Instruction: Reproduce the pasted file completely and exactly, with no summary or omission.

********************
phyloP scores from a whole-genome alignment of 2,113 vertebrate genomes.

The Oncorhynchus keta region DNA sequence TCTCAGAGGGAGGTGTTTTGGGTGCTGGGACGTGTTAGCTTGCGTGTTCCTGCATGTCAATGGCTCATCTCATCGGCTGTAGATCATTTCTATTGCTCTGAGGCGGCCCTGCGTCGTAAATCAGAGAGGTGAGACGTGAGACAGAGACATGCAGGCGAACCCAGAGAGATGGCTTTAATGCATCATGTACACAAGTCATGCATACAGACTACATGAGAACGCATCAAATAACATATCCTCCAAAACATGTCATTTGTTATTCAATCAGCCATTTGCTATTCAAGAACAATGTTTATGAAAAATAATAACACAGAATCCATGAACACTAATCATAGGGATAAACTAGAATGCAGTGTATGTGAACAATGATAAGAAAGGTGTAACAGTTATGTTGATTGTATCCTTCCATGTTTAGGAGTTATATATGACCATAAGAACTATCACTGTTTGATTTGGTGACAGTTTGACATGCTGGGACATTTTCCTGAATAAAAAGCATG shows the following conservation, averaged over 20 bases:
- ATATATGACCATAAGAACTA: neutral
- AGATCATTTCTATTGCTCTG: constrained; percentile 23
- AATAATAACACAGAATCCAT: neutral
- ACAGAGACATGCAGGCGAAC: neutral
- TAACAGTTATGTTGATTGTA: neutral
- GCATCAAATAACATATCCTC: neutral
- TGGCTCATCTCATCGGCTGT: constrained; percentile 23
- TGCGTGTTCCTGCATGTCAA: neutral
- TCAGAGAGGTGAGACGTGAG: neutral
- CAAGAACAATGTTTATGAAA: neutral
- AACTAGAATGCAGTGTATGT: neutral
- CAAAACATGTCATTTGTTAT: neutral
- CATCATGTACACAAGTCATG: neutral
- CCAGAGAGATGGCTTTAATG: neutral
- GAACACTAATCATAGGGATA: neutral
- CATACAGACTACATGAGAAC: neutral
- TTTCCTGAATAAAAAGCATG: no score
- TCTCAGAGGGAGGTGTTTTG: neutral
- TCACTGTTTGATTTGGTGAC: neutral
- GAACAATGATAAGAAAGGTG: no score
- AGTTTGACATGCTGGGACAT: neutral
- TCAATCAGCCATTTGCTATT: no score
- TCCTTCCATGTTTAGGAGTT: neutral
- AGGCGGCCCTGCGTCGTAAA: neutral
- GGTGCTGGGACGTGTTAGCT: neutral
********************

phyloP scores from a whole-genome alignment of 2,113 vertebrate genomes.

The Oncorhynchus keta region DNA sequence TCTCAGAGGGAGGTGTTTTGGGTGCTGGGACGTGTTAGCTTGCGTGTTCCTGCATGTCAATGGCTCATCTCATCGGCTGTAGATCATTTCTATTGCTCTGAGGCGGCCCTGCGTCGTAAATCAGAGAGGTGAGACGTGAGACAGAGACATGCAGGCGAACCCAGAGAGATGGCTTTAATGCATCATGTACACAAGTCATGCATACAGACTACATGAGAACGCATCAAATAACATATCCTCCAAAACATGTCATTTGTTATTCAATCAGCCATTTGCTATTCAAGAACAATGTTTATGAAAAATAATAACACAGAATCCATGAACACTAATCATAGGGATAAACTAGAATGCAGTGTATGTGAACAATGATAAGAAAGGTGTAACAGTTATGTTGATTGTATCCTTCCATGTTTAGGAGTTATATATGACCATAAGAACTATCACTGTTTGATTTGGTGACAGTTTGACATGCTGGGACATTTTCCTGAATAAAAAGCATG shows the following conservation, averaged over 20 bases:
- ATATATGACCATAAGAACTA: neutral
- AGATCATTTCTATTGCTCTG: constrained; percentile 23
- AATAATAACACAGAATCCAT: neutral
- ACAGAGACATGCAGGCGAAC: neutral
- TAACAGTTATGTTGATTGTA: neutral
- GCATCAAATAACATATCCTC: neutral
- TGGCTCATCTCATCGGCTGT: constrained; percentile 23
- TGCGTGTTCCTGCATGTCAA: neutral
- TCAGAGAGGTGAGACGTGAG: neutral
- CAAGAACAATGTTTATGAAA: neutral
- AACTAGAATGCAGTGTATGT: neutral
- CAAAACATGTCATTTGTTAT: neutral
- CATCATGTACACAAGTCATG: neutral
- CCAGAGAGATGGCTTTAATG: neutral
- GAACACTAATCATAGGGATA: neutral
- CATACAGACTACATGAGAAC: neutral
- TTTCCTGAATAAAAAGCATG: no score
- TCTCAGAGGGAGGTGTTTTG: neutral
- TCACTGTTTGATTTGGTGAC: neutral
- GAACAATGATAAGAAAGGTG: no score
- AGTTTGACATGCTGGGACAT: neutral
- TCAATCAGCCATTTGCTATT: no score
- TCCTTCCATGTTTAGGAGTT: neutral
- AGGCGGCCCTGCGTCGTAAA: neutral
- GGTGCTGGGACGTGTTAGCT: neutral